Monkeys, ferrets offer needed clues in COVID-19 vaccine race
The global race for a COVID-19 vaccine boils down to some critical questions: How much must the shots rev up someone's immune system to really work? And could revving it the wrong way cause harm?
Even as companies recruit tens of thousands of people for larger vaccine studies this summer, behind the scenes scientists still are testing ferrets, monkeys and other animals in hopes of clues to those basic questions—steps that in a pre-pandemic era would have been finished first.
"We are in essence doing a great experiment," said Ralph Baric, a coronavirus expert at the University of North Carolina, Chapel Hill, whose lab is testing several vaccine candidates in animals.
The speed-up is necessary to try to stop a virus that has triggered a pandemic, killing more than 360,000 worldwide and shuttering economies. But "there's no question there is more risk in the current strategy than what has ever been done before," Baric said.
The animal testing lets scientists see how the body reacts to vaccines in ways studies in people never can, said Kate Broderick, research chief at Inovio Pharmaceuticals.
With animals, "we're able to perform autopsies and look specifically at their lung tissue and get a really deep dive in looking at how their lungs have reacted," Broderick said.
She's awaiting results from mice, ferrets and monkeys that are being exposed to the coronavirus after receiving Inovio's vaccine. Since no species perfectly mimics human infection, testing a trio broadens the look at safety.
And there's some good news on the safety front as the first animal data from various research teams starts to trickle out. So far, there are no signs of a worrisome side effect called disease enhancement, which Dr. Anthony Fauci of the U.S. National Institutes of Health calls reassuring.
Enhancement is just what the name implies: Very rarely, a vaccine doesn't stimulate the immune system in quite the right way, producing antibodies that not only can't fully block infection but that make any resulting disease worse.
That first happened in the 1960s with failure of a vaccine for respiratory syncytial virus, RSV, an infection dangerous to young children. More recently, it has complicated efforts at vaccines against mosquito-spread dengue fever.
And some attempted vaccines for SARS, a cousin of COVID-19, seemed to cause enhancement in animal testing.
Fast forward to the pandemic. Three recently reported studies in monkeys tested different COVID-19 vaccine approaches, including shots made by Oxford University and China's Sinovac. The studies were small, but none of the monkeys showed evidence of immune-enhanced disease when scientists later dripped the coronavirus directly into the animals' noses or windpipes.
Some of the best evidence so far that a vaccine might work also comes from those monkey studies. Oxford and Sinovac created very different types of COVID-19 vaccines, and in separate studies, each team recently reported that vaccinated monkeys were protected from pneumonia while monkeys given a dummy shot got sick.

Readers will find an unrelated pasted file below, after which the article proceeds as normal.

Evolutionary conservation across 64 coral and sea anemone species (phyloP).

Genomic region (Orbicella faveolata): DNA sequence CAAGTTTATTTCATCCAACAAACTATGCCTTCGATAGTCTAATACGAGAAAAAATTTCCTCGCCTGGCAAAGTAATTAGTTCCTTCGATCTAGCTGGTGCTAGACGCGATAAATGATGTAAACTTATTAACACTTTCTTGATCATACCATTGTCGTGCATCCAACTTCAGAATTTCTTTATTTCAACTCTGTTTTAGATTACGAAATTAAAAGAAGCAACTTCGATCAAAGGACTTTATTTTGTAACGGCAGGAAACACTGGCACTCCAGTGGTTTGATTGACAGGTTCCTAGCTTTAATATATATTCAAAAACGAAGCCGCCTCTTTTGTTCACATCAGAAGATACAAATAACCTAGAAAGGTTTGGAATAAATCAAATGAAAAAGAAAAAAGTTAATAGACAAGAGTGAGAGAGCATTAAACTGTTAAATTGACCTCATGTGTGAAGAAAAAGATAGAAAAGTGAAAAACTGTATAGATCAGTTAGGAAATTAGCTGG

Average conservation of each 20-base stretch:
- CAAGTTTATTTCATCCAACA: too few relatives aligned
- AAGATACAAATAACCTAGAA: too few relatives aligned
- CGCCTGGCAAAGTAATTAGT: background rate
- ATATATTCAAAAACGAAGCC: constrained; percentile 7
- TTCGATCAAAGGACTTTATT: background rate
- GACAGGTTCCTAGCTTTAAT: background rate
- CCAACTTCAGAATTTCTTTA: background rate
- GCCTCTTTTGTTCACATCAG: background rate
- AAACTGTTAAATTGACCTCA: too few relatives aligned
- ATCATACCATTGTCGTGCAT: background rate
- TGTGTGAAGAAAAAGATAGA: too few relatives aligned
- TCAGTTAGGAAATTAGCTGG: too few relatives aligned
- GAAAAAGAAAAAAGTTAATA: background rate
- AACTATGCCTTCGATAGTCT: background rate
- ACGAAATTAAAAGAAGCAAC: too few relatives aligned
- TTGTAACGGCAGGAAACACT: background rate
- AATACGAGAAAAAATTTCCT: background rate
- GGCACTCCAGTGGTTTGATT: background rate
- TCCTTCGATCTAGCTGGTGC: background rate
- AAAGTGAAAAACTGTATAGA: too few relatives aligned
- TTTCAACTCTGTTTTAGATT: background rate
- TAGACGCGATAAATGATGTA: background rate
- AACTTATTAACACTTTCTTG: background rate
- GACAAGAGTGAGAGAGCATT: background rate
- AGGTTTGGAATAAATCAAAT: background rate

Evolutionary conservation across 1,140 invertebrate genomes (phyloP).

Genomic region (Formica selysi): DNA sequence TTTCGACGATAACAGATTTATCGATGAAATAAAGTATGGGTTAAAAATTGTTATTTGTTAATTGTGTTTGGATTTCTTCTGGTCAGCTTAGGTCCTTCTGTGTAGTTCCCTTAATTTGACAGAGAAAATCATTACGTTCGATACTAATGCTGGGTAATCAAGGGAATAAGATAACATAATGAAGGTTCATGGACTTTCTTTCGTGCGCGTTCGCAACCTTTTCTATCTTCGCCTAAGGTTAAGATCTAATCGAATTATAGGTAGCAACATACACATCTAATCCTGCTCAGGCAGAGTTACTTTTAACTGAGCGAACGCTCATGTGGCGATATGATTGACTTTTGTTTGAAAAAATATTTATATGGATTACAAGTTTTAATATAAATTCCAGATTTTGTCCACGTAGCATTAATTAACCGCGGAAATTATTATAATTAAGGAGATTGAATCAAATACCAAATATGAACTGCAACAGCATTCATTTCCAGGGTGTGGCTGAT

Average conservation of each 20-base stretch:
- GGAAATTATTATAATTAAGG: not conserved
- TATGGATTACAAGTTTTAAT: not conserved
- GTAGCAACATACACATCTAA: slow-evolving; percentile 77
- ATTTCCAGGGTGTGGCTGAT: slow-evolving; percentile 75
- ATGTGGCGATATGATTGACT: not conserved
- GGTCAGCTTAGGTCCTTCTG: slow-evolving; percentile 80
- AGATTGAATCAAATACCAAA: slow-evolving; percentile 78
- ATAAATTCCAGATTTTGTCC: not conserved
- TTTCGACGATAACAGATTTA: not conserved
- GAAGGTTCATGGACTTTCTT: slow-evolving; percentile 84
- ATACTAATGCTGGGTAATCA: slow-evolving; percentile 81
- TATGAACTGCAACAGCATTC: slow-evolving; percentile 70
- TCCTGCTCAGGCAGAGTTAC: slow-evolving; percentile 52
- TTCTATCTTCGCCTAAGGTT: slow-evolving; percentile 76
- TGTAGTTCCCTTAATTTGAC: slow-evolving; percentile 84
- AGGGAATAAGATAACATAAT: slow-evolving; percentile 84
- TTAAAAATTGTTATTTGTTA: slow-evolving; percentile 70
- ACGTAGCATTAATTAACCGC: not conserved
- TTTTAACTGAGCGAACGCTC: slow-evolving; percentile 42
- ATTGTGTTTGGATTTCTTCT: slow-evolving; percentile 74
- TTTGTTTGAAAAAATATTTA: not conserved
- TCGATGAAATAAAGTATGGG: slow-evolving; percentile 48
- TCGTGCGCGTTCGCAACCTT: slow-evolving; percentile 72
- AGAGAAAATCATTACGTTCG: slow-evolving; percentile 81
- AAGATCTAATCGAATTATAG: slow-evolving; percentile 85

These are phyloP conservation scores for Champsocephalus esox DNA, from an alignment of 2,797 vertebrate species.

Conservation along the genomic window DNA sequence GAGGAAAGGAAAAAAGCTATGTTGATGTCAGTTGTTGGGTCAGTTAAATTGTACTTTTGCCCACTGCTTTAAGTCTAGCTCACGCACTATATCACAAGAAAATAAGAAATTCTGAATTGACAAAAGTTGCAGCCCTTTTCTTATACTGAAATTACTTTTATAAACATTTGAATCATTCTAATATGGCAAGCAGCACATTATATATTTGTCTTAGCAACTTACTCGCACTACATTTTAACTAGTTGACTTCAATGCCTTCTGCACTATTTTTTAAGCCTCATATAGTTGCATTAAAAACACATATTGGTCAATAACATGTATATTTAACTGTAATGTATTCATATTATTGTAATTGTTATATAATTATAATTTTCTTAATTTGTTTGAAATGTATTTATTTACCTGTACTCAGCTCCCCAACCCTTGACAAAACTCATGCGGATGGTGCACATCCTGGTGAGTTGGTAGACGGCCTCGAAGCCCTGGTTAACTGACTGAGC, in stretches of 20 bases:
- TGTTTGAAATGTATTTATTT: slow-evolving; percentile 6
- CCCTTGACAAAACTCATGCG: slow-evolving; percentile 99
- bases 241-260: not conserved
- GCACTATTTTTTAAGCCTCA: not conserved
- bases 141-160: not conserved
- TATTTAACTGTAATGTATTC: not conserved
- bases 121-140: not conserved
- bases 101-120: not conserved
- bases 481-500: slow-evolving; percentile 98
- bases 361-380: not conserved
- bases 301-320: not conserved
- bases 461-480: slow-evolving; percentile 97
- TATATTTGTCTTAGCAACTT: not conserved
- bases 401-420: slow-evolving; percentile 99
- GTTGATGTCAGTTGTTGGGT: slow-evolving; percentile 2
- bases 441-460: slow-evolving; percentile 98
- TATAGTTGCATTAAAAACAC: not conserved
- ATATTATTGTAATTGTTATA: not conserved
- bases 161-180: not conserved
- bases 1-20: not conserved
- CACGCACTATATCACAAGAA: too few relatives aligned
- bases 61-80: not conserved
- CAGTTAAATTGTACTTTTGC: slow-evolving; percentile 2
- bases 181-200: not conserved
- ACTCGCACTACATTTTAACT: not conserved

But protection against severe disease is just a first step. Could a vaccine also stop the virus's spread? The Oxford study raises some doubt.
Those researchers found as much virus lingering in the vaccinated monkeys' noses as in the unvaccinated. Even though the experiment exposed moneys to high levels of the coronavirus, it raised troubling questions.
The type of vaccine—how it targets the "spike" protein that coats the coronavirus—may make a difference. Researchers at Beth Israel Deaconess Medical Center in Boston designed six different vaccine prototypes. Some only partially protected monkeys—but one fully protected eight monkeys from any sign of the virus, said Dr. Dan Barouch, who is working with Johnson & Johnson on yet another COVID-19 vaccine candidate.
In monkeys, the new coronavirus lodges in the lungs but seldom makes them super sick. Ferrets—the preferred animal for flu vaccine development—may help tell if potential COVID-19 vaccines might stop the viral spread.
"Ferrets develop a fever. They also cough and sneeze," infecting each other much like people do, said vaccine researcher Alyson Kelvin of Canada's Dalhousie University.
And while COVID-19 is a huge risk to the elderly, vaccines often don't rev up an older person's immune system as well as a younger person's. So Kelvin also is studying older ferrets.
Some vaccine makers are reporting promising immune reactions in the first people given the experimental shots, including production of "neutralizing" antibodies, a kind that latches onto the virus and blocks it from infecting cells. But there's a hitch.
Said Inovio's Broderick: "Let me be honest. We're still not clear at all on what those correlates of protection are"—meaning what mix of immune reactions, and how much, are needed.
Some clues come from the blood of COVID-19 survivors, although "there's a huge variation" in immune reactions between the severely and mildly ill, Broderick added.
Still, if vaccinated animals that produce the same neutralizing antibody levels as certain COVID-19 survivors are protected—and people given test doses likewise produce the same amount—"that is great comfort that your vaccine approach actually may work," said Kathrin Jansen, head of Pfizer Inc.'s vaccine research.
But ultimately the real proof won't come before huge studies of whether vaccinated people get sick less often than the unvaccinated.
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